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“All This Equipment is Just to Make a Sound Like We Used to Get Years Ago”: Watch Andy Summers Demo His Massive Effects Rig in 1987

Andy Summers
(Image credit: Peter Noble/Redferns)

The Police were one of the most popular bands in the world for several years in the late ’70s and early ’80s, and Andy Summers’s inventive electric guitar work was a huge part of that success.

Although they blended upbeat punk, pop and elements of ska into a sound all their own, each of the three musicians that comprised the lineup – including drummer Stuart Copeland and lead singer/bassist Gordon Sumner (a.k.a. Sting) – had backgrounds in jazz and prog-rock.

Andy Summers performing with the Zoot Money Big Roll Band

Andy Summers performs with Zoot Money's Big Roll Band using a sunburst Gibson ES-330 thinline electric archtop (Image credit: Jeremy Fletcher/Redferns)

Summers had started gigging with local jazz outfits in his hometown of Bournemouth, England while still in his teens, and moved to London shortly after to join Zoot Money’s Big Roll Band.

Following stints with Soft Machine and the Animals in the late ’60s, he took a left turn by enrolling at the University of California, Los Angeles to major in classical guitar for four years.

By the late ’70s, Summers’ style and sound were leagues apart from the power chords and extended heavy rock soloing of the day’s guitar heroes, his playing laced with atmospherics, jagged rhythmic counterpoint and off-kilter arpeggios.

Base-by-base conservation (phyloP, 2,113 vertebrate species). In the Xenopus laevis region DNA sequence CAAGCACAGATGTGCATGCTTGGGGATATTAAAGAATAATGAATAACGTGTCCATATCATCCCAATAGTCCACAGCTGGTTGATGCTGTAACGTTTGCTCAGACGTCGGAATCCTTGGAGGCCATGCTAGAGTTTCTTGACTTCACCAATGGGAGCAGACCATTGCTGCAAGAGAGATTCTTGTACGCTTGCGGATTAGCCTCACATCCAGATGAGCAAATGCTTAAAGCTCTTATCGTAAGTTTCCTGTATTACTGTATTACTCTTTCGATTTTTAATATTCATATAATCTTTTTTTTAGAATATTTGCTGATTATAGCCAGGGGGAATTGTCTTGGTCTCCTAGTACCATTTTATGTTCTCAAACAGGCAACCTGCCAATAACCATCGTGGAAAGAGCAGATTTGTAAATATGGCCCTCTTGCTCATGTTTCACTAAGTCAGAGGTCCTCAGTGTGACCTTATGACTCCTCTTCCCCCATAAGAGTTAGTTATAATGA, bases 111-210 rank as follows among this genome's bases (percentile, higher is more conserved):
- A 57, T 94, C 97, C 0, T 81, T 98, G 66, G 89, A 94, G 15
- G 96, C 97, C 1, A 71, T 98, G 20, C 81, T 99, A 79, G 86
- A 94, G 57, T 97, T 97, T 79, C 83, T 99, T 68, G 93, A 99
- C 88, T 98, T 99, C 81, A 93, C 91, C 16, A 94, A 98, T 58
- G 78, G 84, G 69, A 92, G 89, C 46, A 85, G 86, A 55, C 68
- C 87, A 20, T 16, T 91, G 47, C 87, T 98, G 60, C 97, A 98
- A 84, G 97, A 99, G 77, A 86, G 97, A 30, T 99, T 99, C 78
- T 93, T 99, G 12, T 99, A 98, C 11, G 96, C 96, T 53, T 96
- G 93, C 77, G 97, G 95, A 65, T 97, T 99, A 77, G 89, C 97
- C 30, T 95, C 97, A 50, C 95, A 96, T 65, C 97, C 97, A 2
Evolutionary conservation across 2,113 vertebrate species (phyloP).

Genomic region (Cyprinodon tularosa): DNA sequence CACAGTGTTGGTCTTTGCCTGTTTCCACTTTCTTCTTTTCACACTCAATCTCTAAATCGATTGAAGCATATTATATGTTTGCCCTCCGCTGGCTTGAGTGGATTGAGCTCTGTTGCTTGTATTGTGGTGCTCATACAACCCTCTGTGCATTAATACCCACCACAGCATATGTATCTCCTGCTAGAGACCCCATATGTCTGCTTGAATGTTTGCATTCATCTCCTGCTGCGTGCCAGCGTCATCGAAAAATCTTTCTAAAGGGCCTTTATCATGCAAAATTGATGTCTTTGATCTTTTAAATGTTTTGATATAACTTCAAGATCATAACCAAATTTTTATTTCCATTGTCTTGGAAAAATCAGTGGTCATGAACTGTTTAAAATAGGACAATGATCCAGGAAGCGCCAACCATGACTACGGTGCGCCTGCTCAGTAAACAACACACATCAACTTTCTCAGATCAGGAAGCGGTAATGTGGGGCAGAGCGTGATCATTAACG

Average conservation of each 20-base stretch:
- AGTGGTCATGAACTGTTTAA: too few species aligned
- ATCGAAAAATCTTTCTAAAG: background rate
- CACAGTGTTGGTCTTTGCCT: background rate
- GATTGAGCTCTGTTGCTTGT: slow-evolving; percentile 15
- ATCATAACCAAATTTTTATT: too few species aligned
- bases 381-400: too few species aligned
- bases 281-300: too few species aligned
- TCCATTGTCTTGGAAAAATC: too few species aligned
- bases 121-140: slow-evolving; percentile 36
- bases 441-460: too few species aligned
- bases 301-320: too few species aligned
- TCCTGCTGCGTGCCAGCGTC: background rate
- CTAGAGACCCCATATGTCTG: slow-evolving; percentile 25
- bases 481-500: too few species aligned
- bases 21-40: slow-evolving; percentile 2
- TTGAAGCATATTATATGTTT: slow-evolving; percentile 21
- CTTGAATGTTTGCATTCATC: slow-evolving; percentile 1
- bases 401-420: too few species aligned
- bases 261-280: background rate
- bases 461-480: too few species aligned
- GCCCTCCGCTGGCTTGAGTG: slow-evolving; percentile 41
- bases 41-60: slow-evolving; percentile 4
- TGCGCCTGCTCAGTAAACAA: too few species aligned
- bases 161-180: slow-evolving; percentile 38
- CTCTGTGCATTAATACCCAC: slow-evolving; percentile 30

And Boss’s revolutionary CE-1 Chorus Ensemble pedal formed a huge part of his signature tone.

Boss CE-1 Chorus Ensemble

Boss CE-1 Chorus Ensemble (Image credit: Future)

Boss parent company Roland first delivered its stereo-chorus circuit within the Roland JC-120 and JC-60 Jazz Chorus solid state amplifiers of 1975.

The same effect was packaged into an outboard box as the Boss CE-1 Chorus Ensemble the following year, and a legend was born.

Purportedly the first effect to use analog bucket-brigade chips (BBD) in its circuit, the CE-1 has tone that is deep, thick, spatial and multi-dimensional, and while it sounds great in mono, it is truly otherworldly when used in stereo.

Summers’ creative use of the unit kicked off a chorus pedal revolution that has barely waned to this day.

Dave Hunter is a writer and consulting editor for Guitar Player magazine. His prolific output as author includes Fender 75 Years (opens in new tab), The Guitar Amp Handbook (opens in new tab), The British Amp Invasion (opens in new tab), Ultimate Star Guitars (opens in new tab), Guitar Effects Pedals (opens in new tab), The Guitar Pickup Handbook (opens in new tab), The Fender Telecaster (opens in new tab) and several other titles. Hunter is a former editor of The Guitar Magazine (UK), and a contributor to Vintage Guitar, Premier Guitar, The Connoisseur and other publications. A contributing essayist to the United States Library of Congress National Recording Preservation Board’s Permanent Archive, he lives in Kittery, ME, with his wife and their two children and fronts the bands A Different Engine and The Stereo Field.